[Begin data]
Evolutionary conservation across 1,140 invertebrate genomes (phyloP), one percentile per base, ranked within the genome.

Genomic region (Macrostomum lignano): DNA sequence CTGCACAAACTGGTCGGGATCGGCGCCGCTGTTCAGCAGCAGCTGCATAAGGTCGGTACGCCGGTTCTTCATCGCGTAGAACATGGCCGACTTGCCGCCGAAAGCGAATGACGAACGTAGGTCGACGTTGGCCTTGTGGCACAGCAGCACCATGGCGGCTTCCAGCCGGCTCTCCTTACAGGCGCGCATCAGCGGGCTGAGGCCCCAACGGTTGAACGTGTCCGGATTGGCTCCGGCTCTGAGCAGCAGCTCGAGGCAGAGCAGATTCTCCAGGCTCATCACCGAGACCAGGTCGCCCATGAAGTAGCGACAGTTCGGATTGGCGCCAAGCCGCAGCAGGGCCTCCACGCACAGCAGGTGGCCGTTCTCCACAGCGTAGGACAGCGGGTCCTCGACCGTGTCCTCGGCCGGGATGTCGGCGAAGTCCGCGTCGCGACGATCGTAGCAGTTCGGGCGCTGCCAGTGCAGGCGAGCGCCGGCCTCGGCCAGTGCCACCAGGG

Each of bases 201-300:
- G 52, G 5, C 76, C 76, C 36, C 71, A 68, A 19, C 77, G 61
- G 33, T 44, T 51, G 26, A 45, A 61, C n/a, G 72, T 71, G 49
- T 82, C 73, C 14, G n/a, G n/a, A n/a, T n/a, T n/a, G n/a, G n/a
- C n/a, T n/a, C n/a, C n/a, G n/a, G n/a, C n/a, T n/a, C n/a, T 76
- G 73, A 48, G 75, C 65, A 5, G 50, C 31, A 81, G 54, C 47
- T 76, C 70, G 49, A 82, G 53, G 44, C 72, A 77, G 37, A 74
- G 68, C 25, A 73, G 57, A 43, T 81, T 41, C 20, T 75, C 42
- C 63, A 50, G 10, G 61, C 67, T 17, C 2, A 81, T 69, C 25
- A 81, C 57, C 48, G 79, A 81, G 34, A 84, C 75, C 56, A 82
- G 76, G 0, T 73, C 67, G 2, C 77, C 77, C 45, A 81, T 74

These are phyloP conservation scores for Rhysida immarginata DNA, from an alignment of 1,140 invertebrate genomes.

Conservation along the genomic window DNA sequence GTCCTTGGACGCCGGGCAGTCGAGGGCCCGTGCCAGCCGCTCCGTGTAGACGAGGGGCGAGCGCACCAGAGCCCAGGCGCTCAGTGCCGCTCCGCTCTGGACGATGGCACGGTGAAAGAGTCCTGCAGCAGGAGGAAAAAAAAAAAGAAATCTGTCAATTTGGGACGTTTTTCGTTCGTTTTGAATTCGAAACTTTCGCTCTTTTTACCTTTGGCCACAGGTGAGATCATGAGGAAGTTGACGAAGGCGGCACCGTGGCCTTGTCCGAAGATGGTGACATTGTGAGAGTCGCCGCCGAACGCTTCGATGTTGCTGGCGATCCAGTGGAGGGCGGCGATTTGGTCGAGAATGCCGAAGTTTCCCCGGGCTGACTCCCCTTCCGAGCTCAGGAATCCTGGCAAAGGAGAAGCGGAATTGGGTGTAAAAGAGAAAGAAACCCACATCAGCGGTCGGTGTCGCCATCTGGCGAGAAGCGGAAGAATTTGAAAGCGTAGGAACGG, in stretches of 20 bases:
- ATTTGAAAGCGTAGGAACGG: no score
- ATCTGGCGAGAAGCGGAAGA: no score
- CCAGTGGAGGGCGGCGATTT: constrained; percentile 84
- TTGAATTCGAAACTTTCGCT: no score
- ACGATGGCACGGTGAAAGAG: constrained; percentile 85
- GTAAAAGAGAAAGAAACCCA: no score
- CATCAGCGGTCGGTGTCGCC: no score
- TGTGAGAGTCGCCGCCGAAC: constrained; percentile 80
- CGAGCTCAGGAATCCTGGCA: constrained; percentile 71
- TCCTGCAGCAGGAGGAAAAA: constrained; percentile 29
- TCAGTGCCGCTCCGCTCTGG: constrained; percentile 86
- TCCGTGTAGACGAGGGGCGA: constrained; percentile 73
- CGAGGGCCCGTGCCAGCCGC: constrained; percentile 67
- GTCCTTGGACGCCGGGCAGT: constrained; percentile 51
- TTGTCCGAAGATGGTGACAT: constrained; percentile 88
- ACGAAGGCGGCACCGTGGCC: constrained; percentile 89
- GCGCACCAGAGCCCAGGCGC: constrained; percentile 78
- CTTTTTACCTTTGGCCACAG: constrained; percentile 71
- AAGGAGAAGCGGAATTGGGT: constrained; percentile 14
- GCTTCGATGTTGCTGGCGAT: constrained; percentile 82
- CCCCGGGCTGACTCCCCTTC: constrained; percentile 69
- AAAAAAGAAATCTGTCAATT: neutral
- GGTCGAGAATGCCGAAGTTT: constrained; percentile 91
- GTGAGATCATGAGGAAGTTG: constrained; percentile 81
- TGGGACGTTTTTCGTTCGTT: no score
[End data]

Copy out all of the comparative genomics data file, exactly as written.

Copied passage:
Evolutionary conservation across 1,140 invertebrate genomes (phyloP), one percentile per base, ranked within the genome.

Genomic region (Macrostomum lignano): DNA sequence CTGCACAAACTGGTCGGGATCGGCGCCGCTGTTCAGCAGCAGCTGCATAAGGTCGGTACGCCGGTTCTTCATCGCGTAGAACATGGCCGACTTGCCGCCGAAAGCGAATGACGAACGTAGGTCGACGTTGGCCTTGTGGCACAGCAGCACCATGGCGGCTTCCAGCCGGCTCTCCTTACAGGCGCGCATCAGCGGGCTGAGGCCCCAACGGTTGAACGTGTCCGGATTGGCTCCGGCTCTGAGCAGCAGCTCGAGGCAGAGCAGATTCTCCAGGCTCATCACCGAGACCAGGTCGCCCATGAAGTAGCGACAGTTCGGATTGGCGCCAAGCCGCAGCAGGGCCTCCACGCACAGCAGGTGGCCGTTCTCCACAGCGTAGGACAGCGGGTCCTCGACCGTGTCCTCGGCCGGGATGTCGGCGAAGTCCGCGTCGCGACGATCGTAGCAGTTCGGGCGCTGCCAGTGCAGGCGAGCGCCGGCCTCGGCCAGTGCCACCAGGG

Each of bases 201-300:
- G 52, G 5, C 76, C 76, C 36, C 71, A 68, A 19, C 77, G 61
- G 33, T 44, T 51, G 26, A 45, A 61, C n/a, G 72, T 71, G 49
- T 82, C 73, C 14, G n/a, G n/a, A n/a, T n/a, T n/a, G n/a, G n/a
- C n/a, T n/a, C n/a, C n/a, G n/a, G n/a, C n/a, T n/a, C n/a, T 76
- G 73, A 48, G 75, C 65, A 5, G 50, C 31, A 81, G 54, C 47
- T 76, C 70, G 49, A 82, G 53, G 44, C 72, A 77, G 37, A 74
- G 68, C 25, A 73, G 57, A 43, T 81, T 41, C 20, T 75, C 42
- C 63, A 50, G 10, G 61, C 67, T 17, C 2, A 81, T 69, C 25
- A 81, C 57, C 48, G 79, A 81, G 34, A 84, C 75, C 56, A 82
- G 76, G 0, T 73, C 67, G 2, C 77, C 77, C 45, A 81, T 74

These are phyloP conservation scores for Rhysida immarginata DNA, from an alignment of 1,140 invertebrate genomes.

Conservation along the genomic window DNA sequence GTCCTTGGACGCCGGGCAGTCGAGGGCCCGTGCCAGCCGCTCCGTGTAGACGAGGGGCGAGCGCACCAGAGCCCAGGCGCTCAGTGCCGCTCCGCTCTGGACGATGGCACGGTGAAAGAGTCCTGCAGCAGGAGGAAAAAAAAAAAGAAATCTGTCAATTTGGGACGTTTTTCGTTCGTTTTGAATTCGAAACTTTCGCTCTTTTTACCTTTGGCCACAGGTGAGATCATGAGGAAGTTGACGAAGGCGGCACCGTGGCCTTGTCCGAAGATGGTGACATTGTGAGAGTCGCCGCCGAACGCTTCGATGTTGCTGGCGATCCAGTGGAGGGCGGCGATTTGGTCGAGAATGCCGAAGTTTCCCCGGGCTGACTCCCCTTCCGAGCTCAGGAATCCTGGCAAAGGAGAAGCGGAATTGGGTGTAAAAGAGAAAGAAACCCACATCAGCGGTCGGTGTCGCCATCTGGCGAGAAGCGGAAGAATTTGAAAGCGTAGGAACGG, in stretches of 20 bases:
- ATTTGAAAGCGTAGGAACGG: no score
- ATCTGGCGAGAAGCGGAAGA: no score
- CCAGTGGAGGGCGGCGATTT: constrained; percentile 84
- TTGAATTCGAAACTTTCGCT: no score
- ACGATGGCACGGTGAAAGAG: constrained; percentile 85
- GTAAAAGAGAAAGAAACCCA: no score
- CATCAGCGGTCGGTGTCGCC: no score
- TGTGAGAGTCGCCGCCGAAC: constrained; percentile 80
- CGAGCTCAGGAATCCTGGCA: constrained; percentile 71
- TCCTGCAGCAGGAGGAAAAA: constrained; percentile 29
- TCAGTGCCGCTCCGCTCTGG: constrained; percentile 86
- TCCGTGTAGACGAGGGGCGA: constrained; percentile 73
- CGAGGGCCCGTGCCAGCCGC: constrained; percentile 67
- GTCCTTGGACGCCGGGCAGT: constrained; percentile 51
- TTGTCCGAAGATGGTGACAT: constrained; percentile 88
- ACGAAGGCGGCACCGTGGCC: constrained; percentile 89
- GCGCACCAGAGCCCAGGCGC: constrained; percentile 78
- CTTTTTACCTTTGGCCACAG: constrained; percentile 71
- AAGGAGAAGCGGAATTGGGT: constrained; percentile 14
- GCTTCGATGTTGCTGGCGAT: constrained; percentile 82
- CCCCGGGCTGACTCCCCTTC: constrained; percentile 69
- AAAAAAGAAATCTGTCAATT: neutral
- GGTCGAGAATGCCGAAGTTT: constrained; percentile 91
- GTGAGATCATGAGGAAGTTG: constrained; percentile 81
- TGGGACGTTTTTCGTTCGTT: no score